The truth of the matter is that recently I stopped creating out of fear.  Heart-stopping fear.  In the midst of writing a poem that had me feeling like I was holding the hot, putrid guts of a dying woman in my hands, I felt the metal security gates of my defences slam down–HARD.  I heard myself say, “I can’t do this.  I don’t want to do this.  Why me?”

Up from the depths of my memory came the voice of an old writing mentor.  She was ripping me a new one after I shared with her the most raw piece I had ever written about my life. I thought I was safe with her, a woman who knew great suffering herself.  Instead, I was met with venom as she stabbed me with, “What are you trying to do, drag me into your shit?  Change the voice!  Change the story!”  Except it was my story and it was my voice.  I could no more change these things than I could the colour of my eyes.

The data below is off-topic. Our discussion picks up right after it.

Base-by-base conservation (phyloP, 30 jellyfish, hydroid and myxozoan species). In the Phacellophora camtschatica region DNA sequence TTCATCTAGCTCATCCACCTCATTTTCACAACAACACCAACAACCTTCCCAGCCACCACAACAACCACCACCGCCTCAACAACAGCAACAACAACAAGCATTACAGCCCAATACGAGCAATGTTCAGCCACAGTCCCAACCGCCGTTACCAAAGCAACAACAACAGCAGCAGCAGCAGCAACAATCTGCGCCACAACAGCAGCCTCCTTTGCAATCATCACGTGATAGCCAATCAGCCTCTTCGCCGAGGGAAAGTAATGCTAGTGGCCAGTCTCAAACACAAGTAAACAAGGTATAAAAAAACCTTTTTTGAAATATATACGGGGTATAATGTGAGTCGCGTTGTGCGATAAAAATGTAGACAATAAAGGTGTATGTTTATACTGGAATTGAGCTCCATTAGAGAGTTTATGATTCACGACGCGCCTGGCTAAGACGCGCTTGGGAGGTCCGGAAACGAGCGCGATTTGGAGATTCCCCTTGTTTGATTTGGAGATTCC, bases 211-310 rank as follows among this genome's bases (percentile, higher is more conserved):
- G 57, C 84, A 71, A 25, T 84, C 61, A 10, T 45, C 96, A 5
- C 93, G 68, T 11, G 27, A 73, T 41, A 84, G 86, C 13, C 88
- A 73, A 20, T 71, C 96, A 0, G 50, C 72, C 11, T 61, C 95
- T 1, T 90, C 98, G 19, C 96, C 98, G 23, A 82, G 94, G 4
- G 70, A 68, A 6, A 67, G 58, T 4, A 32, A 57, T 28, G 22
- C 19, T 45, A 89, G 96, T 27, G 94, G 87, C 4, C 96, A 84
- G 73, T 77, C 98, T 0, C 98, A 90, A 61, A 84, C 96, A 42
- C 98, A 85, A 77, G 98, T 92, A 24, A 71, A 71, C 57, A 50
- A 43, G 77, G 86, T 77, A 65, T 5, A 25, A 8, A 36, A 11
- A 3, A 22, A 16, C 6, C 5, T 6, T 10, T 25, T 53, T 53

Instead of understanding my mentor’s reaction for what it was–my story touched a painful, unhealed place in her–I took her words to heart believing there was something intrinsically wrong with my voice and my perceptions.  Afraid to ever again shine the light on raw human suffering I aimed to “clean up” my ways of viewing the world and expressing myself.  I was a dirty girl who saw dirty things and that just wasn’t nice.  I wanted to be nice.  I wanted to be liked.  I wanted acceptance.  My aim served only to create in me great psychological conflict and a vicious case of creative constipation.